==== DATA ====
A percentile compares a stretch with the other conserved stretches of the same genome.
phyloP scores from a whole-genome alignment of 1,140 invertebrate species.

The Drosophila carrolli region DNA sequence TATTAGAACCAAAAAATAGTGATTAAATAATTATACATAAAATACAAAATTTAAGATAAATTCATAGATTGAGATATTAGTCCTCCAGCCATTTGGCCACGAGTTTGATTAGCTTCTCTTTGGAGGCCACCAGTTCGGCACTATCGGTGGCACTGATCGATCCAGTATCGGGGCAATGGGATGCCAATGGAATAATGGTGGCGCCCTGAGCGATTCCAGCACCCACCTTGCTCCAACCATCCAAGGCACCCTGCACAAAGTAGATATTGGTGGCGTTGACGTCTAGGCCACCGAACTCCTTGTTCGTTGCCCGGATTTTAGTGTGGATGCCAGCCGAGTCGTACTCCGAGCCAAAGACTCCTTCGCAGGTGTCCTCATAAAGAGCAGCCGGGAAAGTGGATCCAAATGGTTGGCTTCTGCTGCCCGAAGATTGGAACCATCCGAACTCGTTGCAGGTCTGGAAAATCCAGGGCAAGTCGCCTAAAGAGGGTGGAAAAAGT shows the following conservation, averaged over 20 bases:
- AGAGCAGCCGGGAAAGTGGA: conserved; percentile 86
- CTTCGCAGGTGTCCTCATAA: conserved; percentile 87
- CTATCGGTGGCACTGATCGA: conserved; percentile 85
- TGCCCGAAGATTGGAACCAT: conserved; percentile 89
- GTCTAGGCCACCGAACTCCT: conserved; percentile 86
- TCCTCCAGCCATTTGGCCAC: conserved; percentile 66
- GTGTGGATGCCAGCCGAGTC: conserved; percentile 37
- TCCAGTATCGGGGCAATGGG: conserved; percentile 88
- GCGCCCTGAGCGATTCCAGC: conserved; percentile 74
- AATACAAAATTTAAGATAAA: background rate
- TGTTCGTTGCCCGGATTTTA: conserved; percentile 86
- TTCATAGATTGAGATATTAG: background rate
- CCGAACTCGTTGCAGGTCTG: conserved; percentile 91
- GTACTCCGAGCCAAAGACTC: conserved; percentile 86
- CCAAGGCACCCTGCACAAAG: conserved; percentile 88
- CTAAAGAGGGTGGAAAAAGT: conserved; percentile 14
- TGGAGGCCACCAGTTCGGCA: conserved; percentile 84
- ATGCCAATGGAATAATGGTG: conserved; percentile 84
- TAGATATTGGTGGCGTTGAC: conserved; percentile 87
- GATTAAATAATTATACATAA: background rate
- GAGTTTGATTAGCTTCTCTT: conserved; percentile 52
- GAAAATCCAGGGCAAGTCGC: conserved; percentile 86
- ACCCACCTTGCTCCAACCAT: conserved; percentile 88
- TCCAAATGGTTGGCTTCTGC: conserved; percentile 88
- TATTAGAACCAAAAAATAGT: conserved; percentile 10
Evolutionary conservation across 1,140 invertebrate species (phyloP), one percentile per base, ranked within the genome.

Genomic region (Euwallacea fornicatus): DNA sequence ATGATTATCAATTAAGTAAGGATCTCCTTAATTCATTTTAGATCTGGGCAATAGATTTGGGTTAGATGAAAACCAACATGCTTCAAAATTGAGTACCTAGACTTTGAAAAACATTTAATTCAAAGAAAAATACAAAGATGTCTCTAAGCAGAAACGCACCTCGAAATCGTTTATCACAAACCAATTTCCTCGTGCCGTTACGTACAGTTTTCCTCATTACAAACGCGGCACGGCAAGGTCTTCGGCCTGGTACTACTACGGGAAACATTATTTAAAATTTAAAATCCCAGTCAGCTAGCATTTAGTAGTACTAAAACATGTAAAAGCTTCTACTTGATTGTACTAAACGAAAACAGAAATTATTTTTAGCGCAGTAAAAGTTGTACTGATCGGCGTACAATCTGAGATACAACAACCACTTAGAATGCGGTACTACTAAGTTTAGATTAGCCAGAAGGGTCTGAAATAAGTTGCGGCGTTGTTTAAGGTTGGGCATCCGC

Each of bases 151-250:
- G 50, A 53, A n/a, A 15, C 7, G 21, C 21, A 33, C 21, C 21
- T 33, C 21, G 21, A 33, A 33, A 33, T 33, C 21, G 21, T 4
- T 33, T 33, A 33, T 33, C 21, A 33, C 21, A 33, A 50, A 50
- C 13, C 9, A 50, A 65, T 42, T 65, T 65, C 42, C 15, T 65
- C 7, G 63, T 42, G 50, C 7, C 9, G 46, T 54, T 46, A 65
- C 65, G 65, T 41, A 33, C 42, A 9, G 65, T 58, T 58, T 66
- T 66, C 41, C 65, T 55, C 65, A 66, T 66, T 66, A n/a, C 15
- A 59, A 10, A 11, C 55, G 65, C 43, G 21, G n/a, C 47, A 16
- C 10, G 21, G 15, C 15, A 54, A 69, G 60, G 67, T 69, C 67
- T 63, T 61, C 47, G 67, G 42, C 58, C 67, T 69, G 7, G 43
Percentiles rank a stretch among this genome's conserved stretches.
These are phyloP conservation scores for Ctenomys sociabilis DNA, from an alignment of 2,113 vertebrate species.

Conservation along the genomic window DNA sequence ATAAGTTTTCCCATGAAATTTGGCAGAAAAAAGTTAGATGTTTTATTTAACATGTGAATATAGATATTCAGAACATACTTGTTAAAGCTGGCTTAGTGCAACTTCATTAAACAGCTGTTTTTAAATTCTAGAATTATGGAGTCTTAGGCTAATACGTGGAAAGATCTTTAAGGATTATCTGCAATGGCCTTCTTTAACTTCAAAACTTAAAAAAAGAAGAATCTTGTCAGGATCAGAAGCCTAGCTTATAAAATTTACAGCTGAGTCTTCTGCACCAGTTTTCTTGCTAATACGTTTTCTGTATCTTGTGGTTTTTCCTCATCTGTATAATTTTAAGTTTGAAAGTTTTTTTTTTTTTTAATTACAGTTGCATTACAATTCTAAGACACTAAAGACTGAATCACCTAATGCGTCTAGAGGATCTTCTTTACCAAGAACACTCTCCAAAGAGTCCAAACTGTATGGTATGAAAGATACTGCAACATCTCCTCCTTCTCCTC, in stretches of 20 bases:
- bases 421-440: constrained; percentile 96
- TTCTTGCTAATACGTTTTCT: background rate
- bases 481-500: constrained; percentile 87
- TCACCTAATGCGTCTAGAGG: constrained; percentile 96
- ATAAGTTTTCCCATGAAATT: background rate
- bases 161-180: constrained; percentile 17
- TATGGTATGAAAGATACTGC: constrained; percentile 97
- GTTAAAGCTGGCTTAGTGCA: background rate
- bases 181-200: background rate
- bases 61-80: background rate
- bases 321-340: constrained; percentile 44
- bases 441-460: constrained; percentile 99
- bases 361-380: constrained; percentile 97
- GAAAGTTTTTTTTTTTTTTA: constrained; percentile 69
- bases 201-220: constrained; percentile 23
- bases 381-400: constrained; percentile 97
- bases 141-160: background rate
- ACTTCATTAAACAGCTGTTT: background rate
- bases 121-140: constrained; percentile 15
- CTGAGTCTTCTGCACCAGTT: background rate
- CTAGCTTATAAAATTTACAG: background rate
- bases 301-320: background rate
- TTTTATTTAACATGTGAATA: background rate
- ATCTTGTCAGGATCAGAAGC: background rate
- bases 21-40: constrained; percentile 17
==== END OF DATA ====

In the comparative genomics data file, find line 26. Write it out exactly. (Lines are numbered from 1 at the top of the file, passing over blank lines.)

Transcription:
- ACCCACCTTGCTCCAACCAT: conserved; percentile 88